In the mid-1970s, if you had a motorcycle that was a 600cc, liquid-cooled, two-stroke, parallel twin, with a perimeter- style frame and dual front brakes, you would have owned something impressively ahead of its time, a high-tech wonder. Now imagine having that bike in 1929!
Scott began producing motorcycles in 1908 in West Yorkshire, England. From the beginning, the company specialized in lightweight two-stroke engines. In 1910, Scott became the fi rst manufacturer to enter a two-stroke powered motorcycle in the Isle of Man full-course TT. In 1911, a Scott set a course record of 50.11 mph, and in both 1912 and 1913, Scott won the event. Scott suspended publicly available motorcycle manufacturing for the duration of the fi rst World War. Shortly afterward, the company introduced the Standard Tourer, and in 1922, brought out a sport model called the Squirrel.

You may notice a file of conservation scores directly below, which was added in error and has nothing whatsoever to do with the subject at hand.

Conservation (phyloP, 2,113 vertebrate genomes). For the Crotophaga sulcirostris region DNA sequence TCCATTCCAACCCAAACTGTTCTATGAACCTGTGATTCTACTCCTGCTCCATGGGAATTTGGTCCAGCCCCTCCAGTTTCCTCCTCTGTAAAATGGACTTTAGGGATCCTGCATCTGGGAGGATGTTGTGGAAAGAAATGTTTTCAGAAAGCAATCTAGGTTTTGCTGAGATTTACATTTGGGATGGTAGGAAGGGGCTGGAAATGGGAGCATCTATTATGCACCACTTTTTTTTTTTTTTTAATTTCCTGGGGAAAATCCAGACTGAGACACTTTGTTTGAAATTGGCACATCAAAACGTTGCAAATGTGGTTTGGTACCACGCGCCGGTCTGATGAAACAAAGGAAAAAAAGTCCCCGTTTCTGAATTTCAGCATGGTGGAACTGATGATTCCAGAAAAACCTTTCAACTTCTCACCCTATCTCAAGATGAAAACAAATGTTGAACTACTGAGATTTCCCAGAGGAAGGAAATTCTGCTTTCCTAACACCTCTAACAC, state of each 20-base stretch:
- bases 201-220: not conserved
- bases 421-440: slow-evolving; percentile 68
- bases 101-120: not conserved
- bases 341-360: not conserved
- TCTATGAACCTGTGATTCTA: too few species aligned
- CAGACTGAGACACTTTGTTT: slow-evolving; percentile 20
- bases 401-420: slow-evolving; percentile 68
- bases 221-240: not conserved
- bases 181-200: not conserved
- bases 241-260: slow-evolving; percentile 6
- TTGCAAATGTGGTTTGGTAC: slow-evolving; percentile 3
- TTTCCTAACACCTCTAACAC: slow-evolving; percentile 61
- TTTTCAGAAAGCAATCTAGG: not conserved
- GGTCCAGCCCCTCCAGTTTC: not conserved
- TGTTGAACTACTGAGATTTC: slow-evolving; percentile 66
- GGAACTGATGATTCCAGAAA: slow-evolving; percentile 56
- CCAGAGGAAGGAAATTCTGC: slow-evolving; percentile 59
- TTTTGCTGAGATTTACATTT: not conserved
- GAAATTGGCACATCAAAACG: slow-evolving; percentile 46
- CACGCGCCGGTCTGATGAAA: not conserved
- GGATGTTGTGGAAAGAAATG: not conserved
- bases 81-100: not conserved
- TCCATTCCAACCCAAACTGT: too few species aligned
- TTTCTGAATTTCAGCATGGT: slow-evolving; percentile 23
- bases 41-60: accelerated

In 1926, Scott introduced the Flying Squirrel. It had an oversquare bore and stroke of 75mm x 68mm that produced 28 horsepower. Flying Squirrels are still being successfully raced in vintage road racing events. Modern tuning techniques can extract up to 47 horsepower from these little engines.